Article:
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Space Park Leicester opens doors to community

Science was brought to life for children from two schools during an open day at Space Park Leicester aimed at inspiring the next generation of space pioneers.

Youngsters watched experiments, did some 3D printing, played a carbon footprint game and experienced thermal imaging at the event held on Friday, November 26, to celebrate the £100million research, innovation and teaching hub home to space-related high-tech companies and researchers.

ITV Central captured the day

Members of the public also attended an open evening featuring presentations, guided tours and stands from organisations, including the National Centre for Earth Observation and the nearby National Space Centre.

Leicester West MP Liz Kendall, who was also given a tour of the building, said: “This centre is really important for Leicester, Leicestershire and the country too because there is a huge growth potential in space science and jobs in this sector. If we want to grow our country and give everyone a chance of a better life, investing in something like the Space Park is really important.”

Space Park Leicester is led by the University of Leicester in partnership with Leicester City Council and the Leicester and Leicestershire Enterprise Partnership (LLEP).

Dr Suzie Imber, Associate Professor in Space Physics at the University of Leicester, led a science, technology, engineering and mathematics (STEM) outreach workshop involving a water rocket experiment. She said: “You don’t have to be a scientist to be in the space industry, we need a whole range of people, such as engineers and technicians. We need people thinking about how we design the spacecraft of the future and how we keep people alive in space. It’s about the broader aspect of the space community.”

More than 70 Year 6 pupils from the local Inglehurst Junior School and over 60 Year 5 children from Queensmead Primary Academy, also located nearby, attended a series of workshops to put science into practice and learn about space exploration.

They also got the opportunity to learn about Leicester’s role in the development of the James Webb Space Telescope, NASA’s largest and most powerful science telescope ever constructed which is set to launch in December.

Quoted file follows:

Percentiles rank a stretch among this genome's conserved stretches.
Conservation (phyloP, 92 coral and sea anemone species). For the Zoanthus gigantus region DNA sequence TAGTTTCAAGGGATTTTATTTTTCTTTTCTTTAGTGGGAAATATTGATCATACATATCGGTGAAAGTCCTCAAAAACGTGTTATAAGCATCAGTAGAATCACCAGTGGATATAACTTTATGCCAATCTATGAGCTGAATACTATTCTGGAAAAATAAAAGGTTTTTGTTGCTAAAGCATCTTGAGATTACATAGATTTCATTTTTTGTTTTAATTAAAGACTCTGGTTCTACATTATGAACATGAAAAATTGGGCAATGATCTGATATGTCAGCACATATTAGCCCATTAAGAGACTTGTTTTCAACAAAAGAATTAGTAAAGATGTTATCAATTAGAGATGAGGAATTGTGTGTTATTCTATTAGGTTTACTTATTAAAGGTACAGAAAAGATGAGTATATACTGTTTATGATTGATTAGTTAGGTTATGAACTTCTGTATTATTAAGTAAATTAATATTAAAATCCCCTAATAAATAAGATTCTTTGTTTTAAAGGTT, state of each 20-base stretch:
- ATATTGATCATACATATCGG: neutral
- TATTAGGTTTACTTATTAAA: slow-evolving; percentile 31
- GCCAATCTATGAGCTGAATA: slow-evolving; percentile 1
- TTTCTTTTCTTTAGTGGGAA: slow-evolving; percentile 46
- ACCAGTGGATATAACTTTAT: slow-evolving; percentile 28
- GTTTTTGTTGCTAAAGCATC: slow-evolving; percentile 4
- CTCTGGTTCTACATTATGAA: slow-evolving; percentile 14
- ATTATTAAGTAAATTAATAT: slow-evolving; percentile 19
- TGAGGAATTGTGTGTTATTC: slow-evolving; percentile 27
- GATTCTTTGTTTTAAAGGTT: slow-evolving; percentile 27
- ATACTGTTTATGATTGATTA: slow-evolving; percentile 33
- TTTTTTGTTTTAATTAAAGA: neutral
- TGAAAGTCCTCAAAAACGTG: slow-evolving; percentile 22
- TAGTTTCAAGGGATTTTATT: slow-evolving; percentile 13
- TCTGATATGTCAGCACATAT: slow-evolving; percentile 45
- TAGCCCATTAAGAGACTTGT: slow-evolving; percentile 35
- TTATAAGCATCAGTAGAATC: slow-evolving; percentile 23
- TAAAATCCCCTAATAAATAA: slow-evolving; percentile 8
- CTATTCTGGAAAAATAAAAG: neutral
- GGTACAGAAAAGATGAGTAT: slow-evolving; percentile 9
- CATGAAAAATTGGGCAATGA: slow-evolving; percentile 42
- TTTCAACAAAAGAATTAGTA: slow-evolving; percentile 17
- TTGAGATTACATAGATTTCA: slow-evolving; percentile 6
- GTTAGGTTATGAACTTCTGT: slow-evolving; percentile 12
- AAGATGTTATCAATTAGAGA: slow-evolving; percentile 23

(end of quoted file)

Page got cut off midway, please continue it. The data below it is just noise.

Elizabeth Peutherer, a teacher at Queensmead Primary Academy, said: “We are learning about space at school and the visit was about how those skills are used in reality and to broaden their learning. Letting them see and give them some ambition, showing them that that science isn’t just something they learn about at school, can really make a difference. Space Park Leicester is only 10 minutes down the road from where we are and it’s amazing to be so close.”

Most of the children said launching water rockets 50 metres into the air was the best experiment.

Dr Suzie Imber launches a water rocket

Pupil Keanna Ngwenya, aged nine, said: “I thought it was amazing. It was so exciting, I will tell my mum about everything I did. My favourite part was launching the water rockets outside.” Nine-year-old Arjun Singh added: “Launching the rockets was the best bit. I learned that the water bears can live in boiling water or freezing water or in space.”

In the evening, the centre opened its doors to the local community, with residents having the chance to learn about the projects being conducted and visit the labs that will be used for satellite design and build. John Sharpe and his wife Val, who lives in nearby Sudeley Avenue, attended the evening. He said: “It’s absolutely brilliant. I have watched it from the start. Our children attended the old John Ellis School, which used to be there before. It’s amazing to have this on our doorstep.”